Fludd still looking for a college

Leroy ‘Truck’ Fludd, a forward at Boys and Girls High School, is trying to make some ‘noise’ somewhere during this off season so he may be able to land at a decent college. He would like just to be able to get some time at the next level.

Fludd and his high school teammates, along with his rivals in the Public Schools Athletic League, recently finished competing for the Juice All-Stars team in the IS 8 League, contested on schedule in Queens.

“I’m still waiting,” said the 6’6” Fludd after he finished playing in the Spring High School Classic Playoff semi-final game when he scored 19 points for his team in south Jamaica.

“Every time I go on to the court I play hard. I still have to work on my skills, including the jump shot and ball handling. I’m not too far away from signing.”

He did not specify which college he would like to continue his basketball and academic careers.

Fludd is a senior at Boys and Girls located in Brooklyn. At his school, he was one of the premier players in the PSAL. He had transferred from Grady High School also in the public schools system after his freshman season and has done very well on the court.

Meantime, during this off season, he is playing in a league and tournament so that he could be in the limelight to be recruited for a college. He certainly impressed the recruiters from both the senior and junior colleges last week at the Spring High School Classic, featuring some top players, especially those not yet committed to college. He was certainly knocking those shots into the basket.

Fludd was one of the 15 players on the Juice team of Brooklyn coached by ‘Tiny’ Morton, who is the varsity coach at a very successful Lincoln High School of Brooklyn team, which produced such players as Stephon Marbury and Sebastian Telfair, both of whom made it into the National Basketball Association.

“Playing in this league gives us experience (to move up to the next level),” said Felix Balamou, who played for Team Flight in the IS 8 League and played his high school ball at Our Savior New American in Centereach, Long Island. “I saw that I have to still work on my skills.”

Ask Chris Obekpa about playing in the IS 8 League whose games were also contested at the Variety gymnasium in Long Island City. Obekpa, the league’s outstanding player in the League, has nothing but praise for the competition in the circuit.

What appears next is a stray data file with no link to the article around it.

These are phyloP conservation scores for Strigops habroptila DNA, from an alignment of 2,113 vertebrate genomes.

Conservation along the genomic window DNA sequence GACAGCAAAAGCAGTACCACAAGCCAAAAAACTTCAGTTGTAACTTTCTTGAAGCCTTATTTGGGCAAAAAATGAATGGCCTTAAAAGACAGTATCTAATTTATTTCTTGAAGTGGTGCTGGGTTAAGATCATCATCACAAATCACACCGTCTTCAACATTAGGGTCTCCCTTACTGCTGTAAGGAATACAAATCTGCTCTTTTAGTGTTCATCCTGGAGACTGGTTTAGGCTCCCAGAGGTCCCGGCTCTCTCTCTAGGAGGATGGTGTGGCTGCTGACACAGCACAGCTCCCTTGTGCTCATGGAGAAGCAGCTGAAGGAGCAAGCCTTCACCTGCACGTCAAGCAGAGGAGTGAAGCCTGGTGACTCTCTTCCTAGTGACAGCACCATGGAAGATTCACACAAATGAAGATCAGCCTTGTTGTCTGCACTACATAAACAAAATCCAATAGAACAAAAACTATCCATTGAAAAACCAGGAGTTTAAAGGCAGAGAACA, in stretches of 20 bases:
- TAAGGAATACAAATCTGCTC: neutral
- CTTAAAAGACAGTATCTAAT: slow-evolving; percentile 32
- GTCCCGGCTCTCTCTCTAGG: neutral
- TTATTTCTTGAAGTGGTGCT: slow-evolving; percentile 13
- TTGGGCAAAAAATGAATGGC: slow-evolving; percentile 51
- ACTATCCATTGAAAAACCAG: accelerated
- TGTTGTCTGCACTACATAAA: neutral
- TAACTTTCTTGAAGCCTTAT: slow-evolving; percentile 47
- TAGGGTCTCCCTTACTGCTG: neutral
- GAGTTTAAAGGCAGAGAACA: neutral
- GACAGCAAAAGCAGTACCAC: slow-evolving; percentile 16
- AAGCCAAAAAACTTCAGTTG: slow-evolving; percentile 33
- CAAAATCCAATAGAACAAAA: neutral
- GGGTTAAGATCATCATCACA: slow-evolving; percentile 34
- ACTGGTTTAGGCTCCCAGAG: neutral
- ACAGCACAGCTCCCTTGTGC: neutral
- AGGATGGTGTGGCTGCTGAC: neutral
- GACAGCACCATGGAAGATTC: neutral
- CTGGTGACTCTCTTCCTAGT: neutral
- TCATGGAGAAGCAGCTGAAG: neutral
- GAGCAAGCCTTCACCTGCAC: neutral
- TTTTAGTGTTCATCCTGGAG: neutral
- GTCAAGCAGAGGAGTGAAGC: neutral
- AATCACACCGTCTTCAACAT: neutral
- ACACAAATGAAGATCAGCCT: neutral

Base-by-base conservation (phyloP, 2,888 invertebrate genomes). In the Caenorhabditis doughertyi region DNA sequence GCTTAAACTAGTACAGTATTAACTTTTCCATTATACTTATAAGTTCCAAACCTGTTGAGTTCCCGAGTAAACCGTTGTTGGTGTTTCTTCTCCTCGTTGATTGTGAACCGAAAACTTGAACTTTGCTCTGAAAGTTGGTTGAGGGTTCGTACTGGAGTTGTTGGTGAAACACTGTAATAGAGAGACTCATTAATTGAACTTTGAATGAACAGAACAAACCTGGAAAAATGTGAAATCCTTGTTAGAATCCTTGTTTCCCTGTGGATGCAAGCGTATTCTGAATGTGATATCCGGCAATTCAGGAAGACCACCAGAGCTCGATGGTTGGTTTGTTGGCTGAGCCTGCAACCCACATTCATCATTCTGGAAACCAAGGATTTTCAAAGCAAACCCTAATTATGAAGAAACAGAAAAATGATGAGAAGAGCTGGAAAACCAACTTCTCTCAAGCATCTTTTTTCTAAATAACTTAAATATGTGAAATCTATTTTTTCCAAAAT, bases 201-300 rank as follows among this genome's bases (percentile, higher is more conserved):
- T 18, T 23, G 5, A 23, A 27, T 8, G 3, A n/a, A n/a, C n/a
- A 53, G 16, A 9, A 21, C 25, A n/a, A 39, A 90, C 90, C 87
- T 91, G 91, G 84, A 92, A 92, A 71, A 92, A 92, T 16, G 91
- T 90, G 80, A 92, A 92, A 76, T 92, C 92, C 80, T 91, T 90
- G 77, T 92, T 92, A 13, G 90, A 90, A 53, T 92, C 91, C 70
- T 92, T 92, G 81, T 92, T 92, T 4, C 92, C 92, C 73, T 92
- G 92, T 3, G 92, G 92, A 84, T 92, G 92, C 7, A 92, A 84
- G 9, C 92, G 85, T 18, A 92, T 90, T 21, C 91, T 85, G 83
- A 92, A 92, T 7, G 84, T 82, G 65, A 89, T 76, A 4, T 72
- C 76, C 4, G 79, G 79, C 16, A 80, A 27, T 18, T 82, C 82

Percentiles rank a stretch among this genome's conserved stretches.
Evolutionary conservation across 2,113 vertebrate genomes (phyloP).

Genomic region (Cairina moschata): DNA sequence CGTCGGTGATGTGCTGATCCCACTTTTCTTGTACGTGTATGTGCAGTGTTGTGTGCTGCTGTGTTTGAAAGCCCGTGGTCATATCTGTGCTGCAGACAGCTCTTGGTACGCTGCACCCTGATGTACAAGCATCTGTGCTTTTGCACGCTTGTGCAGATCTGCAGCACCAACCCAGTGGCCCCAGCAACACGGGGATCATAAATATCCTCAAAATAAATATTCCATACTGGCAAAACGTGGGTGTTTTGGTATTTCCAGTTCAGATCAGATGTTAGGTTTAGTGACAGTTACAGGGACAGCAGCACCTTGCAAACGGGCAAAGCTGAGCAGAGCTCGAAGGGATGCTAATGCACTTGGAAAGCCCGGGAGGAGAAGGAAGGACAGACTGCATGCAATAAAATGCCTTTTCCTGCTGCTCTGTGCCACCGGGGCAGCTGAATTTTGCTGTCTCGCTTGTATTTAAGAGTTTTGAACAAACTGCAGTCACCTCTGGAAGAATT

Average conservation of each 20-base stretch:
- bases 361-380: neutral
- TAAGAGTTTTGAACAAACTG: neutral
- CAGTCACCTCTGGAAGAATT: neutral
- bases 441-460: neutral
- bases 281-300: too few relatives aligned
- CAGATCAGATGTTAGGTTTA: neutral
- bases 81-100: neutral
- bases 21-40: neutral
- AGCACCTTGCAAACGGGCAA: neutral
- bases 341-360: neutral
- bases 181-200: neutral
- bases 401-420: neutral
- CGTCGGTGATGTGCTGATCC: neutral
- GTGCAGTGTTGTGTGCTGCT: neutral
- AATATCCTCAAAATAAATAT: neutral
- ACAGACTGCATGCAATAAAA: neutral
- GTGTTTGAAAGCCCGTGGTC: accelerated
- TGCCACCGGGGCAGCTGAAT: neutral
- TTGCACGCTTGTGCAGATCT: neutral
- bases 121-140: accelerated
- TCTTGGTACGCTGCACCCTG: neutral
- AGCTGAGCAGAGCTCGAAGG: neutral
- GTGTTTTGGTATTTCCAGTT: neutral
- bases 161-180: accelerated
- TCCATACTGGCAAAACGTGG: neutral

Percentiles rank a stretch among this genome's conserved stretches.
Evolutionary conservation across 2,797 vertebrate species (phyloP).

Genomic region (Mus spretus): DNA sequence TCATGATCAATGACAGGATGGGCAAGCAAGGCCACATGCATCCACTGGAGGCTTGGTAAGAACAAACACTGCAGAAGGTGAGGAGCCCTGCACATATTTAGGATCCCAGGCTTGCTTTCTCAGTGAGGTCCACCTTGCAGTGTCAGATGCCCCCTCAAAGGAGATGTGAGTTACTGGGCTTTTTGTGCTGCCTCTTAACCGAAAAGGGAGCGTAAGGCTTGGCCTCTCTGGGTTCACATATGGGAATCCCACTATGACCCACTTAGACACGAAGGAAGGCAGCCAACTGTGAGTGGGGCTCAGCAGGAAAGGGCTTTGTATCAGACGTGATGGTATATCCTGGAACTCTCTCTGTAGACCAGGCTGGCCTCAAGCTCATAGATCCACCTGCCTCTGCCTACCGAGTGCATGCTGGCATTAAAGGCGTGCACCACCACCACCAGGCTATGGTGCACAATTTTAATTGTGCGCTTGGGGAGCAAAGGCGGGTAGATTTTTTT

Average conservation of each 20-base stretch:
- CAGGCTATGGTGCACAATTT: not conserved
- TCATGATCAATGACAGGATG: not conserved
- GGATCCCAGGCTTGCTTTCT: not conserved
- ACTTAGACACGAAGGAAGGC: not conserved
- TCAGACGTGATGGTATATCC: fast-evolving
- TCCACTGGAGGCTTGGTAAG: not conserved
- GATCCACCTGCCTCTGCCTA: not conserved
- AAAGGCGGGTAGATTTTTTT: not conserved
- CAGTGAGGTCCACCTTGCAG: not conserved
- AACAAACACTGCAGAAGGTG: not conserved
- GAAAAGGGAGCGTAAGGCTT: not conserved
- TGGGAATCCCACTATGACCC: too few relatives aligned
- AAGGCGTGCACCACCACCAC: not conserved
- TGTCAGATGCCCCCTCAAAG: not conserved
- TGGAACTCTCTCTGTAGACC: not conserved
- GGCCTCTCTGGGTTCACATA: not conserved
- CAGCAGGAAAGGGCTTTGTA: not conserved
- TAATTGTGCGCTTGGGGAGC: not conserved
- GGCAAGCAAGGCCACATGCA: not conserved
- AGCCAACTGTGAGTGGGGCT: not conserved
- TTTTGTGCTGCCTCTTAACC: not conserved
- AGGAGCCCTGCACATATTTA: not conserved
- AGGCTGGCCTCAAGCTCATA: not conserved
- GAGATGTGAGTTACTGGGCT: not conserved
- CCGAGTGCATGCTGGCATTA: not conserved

He would like to walk on to a college, and hopefully something will come up. He felt great in receiving the outstanding player of the year award in the league.

Obekpa would like to walk on to a college team. It is hoped that something would come up in the near future.

Many recruiters packed the IS 8 Gymnasium for a semi-final and then the championship game of the Spring HS Classic for 19 and younger high school players. While some 50 teams entered the league, some squads were even turned down from competing in the league as there were not any more spots to fill. Games were played on small courts at two sites. Basketball is always fun and exciting.

“The best players play here (in this league),” said a tournament spokesman. “The bottom line is if you show up here you can play anywhere.”

It took over time before Team Flight, led by 33 points turned in by Jordan Washington, a junior at Pathways College Prep High School, to defeat the Rens, 91-83, in overtime before a SRO crowd. Team Flight played a little hungrier than their opponent and showed it on the court.

The championship game was very intense with some great plays, especially on offense. The purpose of the league is not the outcome on the court, but for the players to be seen by the recruiters, as these high school players want to get that scholarship to a college.